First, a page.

Descriptive info: Villages swallowed as river erosion accelerates in Bangladesh.. “We had two hours in which to remove everything from the school – benches, blackboards, books, everything,” says Mohammad Abdus Salam.. “The river broke the bank and the village is no more.. Do you see that fishing boat in the distance? That’s where our village was.. Two years after that catastrophe, the headmaster of Bahuka’s primary school remains a worried man.. “Now we are here under a tin shed.. The children are scattered, some families have gone elsewhere.. We are a kilometre from the riverbank.. But we don’t know how long we can run the school here.. All we know is that the river will definitely break the bank here as well.. The river is the Jamuna, formed by the confluence of the Teesta and the mighty Brahmaputra in northern Bangladesh.. By the time it reaches Bahuka in Sirajganj district – about 150 kilometres north-west of the capital Dhaka – the many-braided river is already over seven kilometres wide.. And it keeps cutting into the banks all the time.. Jamuna_Location.. Since 1968, the residents of Bahuka village have seen 10 embankments washed away.. Now the eleventh is being built, and they are sure it will be washed away too.. The Bangladesh government sanctioned a scheme worth 276 crore Taka (US$35.. 5 million) a year ago to build a cement embankment, says local council member Jael Hossein, but the work has not been started yet.. Half a kilometre downstream on the same right bank, South Korean experts are trying out a new form of embankment using synthetic materials, and it seems to be holding.. But the pilot project does not extend up to Bahuka.. The villagers look on enviously.. Mashfiqus Salehin, professor at the Institute of Water and Flood Management in the Bangladesh University of Engineering and Technology, says that it is in the nature of such large braided rivers as the Brahmaputra and the Jamuna to erode banks and at the same time to deposit silt on the riverbed, so that  ...   the same or even a slightly accelerated rate.. The first hypothesis is largely accepted by hydrologists in India and Bangladesh, who say that over the last two decades, they have been measuring higher water flows between March and May.. Scientists at the Institute of Tibetan Plateau Research – a Chinese government organisation – have said that the plateau has been warming at a rate three times higher than the global average.. The result is a faster melt rate of glaciers, and consequently more water in the river, so there is more erosion downstream.. Asked about the second hypothesis of silt flow being reduced due to hydropower projects upstream, scientists say they do not have enough data to prove or disprove it.. Residents of Bahuka are however convinced that riverine islands (known locally as char) are not being built as often as before.. Atiq Rahman, executive director of the Bangladesh Centre for Advanced Studies (BCAS), says that as more and more people are displaced by erosion and other effects of climate change, the only solution is to teach people how to live with floods and similar calamities.. At a media workshop and field trip organised this month by the third pole and BCAS, Rahman said, “Climate change will hit the poor earliest and hardest, because they have the least capacity to withstand shocks.. ” He described the various ways in which BCAS was helping people adapt to climate change – building various structures including a homestead garden on a raised plinth, rain water harvesting, building floating gardens on a water hyacinth base, even building floating houses using bamboo and tin fences to protect from erosion and so on.. Ayesha is a 15-year-old resident of Bahuka who has no option but to adapt – she has already been displaced three times as the Jamuna undermined her family home.. Every time, she has missed months of schooling.. As she prepares for her board examinations next March, she is hoping her school will still be in the same place till then.. SOURCE:.. thethirdpole.. net/villages-swallowed-as-river-erosion-accelerates-in-bangladesh/..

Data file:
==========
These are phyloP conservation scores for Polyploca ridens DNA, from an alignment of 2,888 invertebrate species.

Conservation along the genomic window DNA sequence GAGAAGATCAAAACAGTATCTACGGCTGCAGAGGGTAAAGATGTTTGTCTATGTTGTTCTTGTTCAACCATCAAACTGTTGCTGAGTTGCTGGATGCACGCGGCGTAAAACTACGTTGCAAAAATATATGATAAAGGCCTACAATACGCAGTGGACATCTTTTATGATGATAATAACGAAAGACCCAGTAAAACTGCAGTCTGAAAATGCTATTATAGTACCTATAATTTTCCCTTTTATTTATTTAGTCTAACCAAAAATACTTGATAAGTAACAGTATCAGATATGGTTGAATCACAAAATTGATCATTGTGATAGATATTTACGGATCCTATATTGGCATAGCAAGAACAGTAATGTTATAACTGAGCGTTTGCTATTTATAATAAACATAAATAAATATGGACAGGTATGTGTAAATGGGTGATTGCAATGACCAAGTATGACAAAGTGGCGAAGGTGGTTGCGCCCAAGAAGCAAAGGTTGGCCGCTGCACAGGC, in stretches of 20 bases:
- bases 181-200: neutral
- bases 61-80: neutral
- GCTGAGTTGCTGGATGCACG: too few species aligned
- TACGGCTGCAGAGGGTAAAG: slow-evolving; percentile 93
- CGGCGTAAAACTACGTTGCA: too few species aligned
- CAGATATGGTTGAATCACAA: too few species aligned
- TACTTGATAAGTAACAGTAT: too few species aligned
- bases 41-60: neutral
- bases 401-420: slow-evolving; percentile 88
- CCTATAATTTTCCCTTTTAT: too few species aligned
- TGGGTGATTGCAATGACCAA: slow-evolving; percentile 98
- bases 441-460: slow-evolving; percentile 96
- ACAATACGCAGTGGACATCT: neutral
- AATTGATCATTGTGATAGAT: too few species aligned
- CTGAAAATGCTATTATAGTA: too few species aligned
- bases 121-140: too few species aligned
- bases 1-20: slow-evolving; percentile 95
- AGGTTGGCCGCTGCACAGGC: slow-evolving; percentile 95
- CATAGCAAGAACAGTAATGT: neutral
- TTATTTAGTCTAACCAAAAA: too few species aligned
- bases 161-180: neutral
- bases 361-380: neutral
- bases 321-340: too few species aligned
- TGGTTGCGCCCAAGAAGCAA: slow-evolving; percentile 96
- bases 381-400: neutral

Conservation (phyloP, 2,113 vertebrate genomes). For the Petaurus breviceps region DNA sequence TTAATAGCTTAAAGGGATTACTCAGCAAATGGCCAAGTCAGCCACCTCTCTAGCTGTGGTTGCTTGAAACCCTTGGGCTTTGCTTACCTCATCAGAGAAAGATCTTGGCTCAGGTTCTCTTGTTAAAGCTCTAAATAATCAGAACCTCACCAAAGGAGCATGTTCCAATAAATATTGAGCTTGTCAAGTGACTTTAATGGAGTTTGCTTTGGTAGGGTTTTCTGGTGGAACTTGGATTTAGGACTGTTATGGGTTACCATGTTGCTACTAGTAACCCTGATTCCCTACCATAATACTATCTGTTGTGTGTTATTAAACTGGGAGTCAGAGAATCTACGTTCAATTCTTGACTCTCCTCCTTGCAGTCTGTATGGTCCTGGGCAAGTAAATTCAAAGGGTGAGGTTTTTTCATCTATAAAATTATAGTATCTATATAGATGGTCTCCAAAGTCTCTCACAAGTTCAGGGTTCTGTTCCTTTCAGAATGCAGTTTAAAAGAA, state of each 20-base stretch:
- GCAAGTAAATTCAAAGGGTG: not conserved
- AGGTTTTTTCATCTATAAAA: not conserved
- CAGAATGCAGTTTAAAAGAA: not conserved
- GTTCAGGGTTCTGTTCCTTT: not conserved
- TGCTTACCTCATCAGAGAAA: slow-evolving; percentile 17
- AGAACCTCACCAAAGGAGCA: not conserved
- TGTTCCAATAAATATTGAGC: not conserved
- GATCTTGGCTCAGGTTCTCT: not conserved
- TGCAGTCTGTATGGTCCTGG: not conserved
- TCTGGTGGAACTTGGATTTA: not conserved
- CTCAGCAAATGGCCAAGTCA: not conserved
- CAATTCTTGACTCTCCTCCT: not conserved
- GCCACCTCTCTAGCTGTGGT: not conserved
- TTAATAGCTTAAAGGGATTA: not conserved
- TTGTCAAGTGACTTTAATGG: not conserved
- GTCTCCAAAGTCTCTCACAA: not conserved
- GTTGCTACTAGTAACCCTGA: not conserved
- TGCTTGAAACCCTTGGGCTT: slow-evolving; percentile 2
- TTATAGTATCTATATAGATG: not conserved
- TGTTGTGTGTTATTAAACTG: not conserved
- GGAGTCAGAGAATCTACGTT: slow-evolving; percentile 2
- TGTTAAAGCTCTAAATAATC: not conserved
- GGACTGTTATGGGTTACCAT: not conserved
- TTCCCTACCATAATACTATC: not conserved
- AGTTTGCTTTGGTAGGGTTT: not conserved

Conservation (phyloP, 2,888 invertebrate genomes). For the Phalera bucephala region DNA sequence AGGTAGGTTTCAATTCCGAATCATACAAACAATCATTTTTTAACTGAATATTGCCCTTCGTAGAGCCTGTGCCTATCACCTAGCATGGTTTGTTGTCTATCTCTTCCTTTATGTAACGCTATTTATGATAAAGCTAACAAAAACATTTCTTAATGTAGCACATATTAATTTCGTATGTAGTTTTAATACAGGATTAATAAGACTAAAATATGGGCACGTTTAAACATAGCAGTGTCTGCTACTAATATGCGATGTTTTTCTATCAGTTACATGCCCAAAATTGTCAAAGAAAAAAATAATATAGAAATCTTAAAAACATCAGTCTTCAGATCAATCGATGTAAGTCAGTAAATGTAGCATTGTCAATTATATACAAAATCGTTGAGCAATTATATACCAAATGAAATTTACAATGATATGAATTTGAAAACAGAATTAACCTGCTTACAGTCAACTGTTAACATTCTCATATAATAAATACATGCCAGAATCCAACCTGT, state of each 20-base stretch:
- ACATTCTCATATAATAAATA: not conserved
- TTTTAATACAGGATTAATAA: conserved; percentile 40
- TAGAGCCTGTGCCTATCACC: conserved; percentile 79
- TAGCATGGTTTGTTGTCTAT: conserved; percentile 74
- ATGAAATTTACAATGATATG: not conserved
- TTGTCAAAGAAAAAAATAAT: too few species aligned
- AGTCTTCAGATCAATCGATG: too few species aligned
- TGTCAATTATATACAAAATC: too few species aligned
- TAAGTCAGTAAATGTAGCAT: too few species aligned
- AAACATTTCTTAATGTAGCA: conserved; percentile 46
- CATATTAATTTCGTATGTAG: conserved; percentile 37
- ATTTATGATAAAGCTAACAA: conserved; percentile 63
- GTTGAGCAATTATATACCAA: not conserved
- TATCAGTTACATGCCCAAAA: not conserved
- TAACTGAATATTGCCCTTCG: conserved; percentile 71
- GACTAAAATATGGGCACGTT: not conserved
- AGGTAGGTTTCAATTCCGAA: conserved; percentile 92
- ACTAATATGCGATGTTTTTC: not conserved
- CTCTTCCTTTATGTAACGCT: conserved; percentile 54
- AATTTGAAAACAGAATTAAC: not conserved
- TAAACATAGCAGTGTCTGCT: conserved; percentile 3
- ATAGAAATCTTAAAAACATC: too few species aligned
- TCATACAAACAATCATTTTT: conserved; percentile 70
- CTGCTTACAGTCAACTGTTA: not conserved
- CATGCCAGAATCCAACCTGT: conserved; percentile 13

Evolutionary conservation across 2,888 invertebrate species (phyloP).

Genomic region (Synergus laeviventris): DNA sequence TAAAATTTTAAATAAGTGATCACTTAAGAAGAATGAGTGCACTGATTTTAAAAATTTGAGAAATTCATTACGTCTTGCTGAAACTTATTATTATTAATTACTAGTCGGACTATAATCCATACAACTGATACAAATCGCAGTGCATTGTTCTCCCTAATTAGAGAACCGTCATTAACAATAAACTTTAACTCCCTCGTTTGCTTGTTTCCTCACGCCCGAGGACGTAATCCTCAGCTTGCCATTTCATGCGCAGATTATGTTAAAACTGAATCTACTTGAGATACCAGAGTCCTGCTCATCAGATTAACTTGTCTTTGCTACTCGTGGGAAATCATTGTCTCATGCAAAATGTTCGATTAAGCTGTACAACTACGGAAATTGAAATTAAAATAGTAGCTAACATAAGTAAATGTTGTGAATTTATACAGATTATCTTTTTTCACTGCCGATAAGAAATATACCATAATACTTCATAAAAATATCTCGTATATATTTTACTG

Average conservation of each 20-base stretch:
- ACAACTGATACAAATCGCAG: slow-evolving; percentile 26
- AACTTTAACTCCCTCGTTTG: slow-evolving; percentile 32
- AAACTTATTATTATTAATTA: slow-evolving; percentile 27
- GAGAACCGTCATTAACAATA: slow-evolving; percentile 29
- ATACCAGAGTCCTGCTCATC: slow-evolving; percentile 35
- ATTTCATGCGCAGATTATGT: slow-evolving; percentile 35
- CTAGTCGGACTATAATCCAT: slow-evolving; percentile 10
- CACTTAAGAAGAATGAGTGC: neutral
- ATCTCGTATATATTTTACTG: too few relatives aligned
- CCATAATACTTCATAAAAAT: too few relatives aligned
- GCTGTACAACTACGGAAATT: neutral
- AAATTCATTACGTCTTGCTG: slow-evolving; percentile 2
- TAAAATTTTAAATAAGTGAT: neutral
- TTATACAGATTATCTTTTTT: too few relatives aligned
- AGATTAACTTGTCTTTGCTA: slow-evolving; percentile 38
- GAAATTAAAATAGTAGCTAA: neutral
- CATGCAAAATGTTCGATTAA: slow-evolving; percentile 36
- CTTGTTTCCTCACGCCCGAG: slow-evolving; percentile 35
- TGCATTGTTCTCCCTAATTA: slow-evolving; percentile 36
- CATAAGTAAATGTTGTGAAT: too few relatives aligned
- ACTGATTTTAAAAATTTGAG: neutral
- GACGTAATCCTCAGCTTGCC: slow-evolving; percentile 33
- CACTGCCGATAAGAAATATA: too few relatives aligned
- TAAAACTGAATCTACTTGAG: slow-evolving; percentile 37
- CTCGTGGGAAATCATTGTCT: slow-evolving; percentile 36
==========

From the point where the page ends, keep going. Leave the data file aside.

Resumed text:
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  • Title: News You Can Use : Centre for North East Studies and Policy Research (C-NES)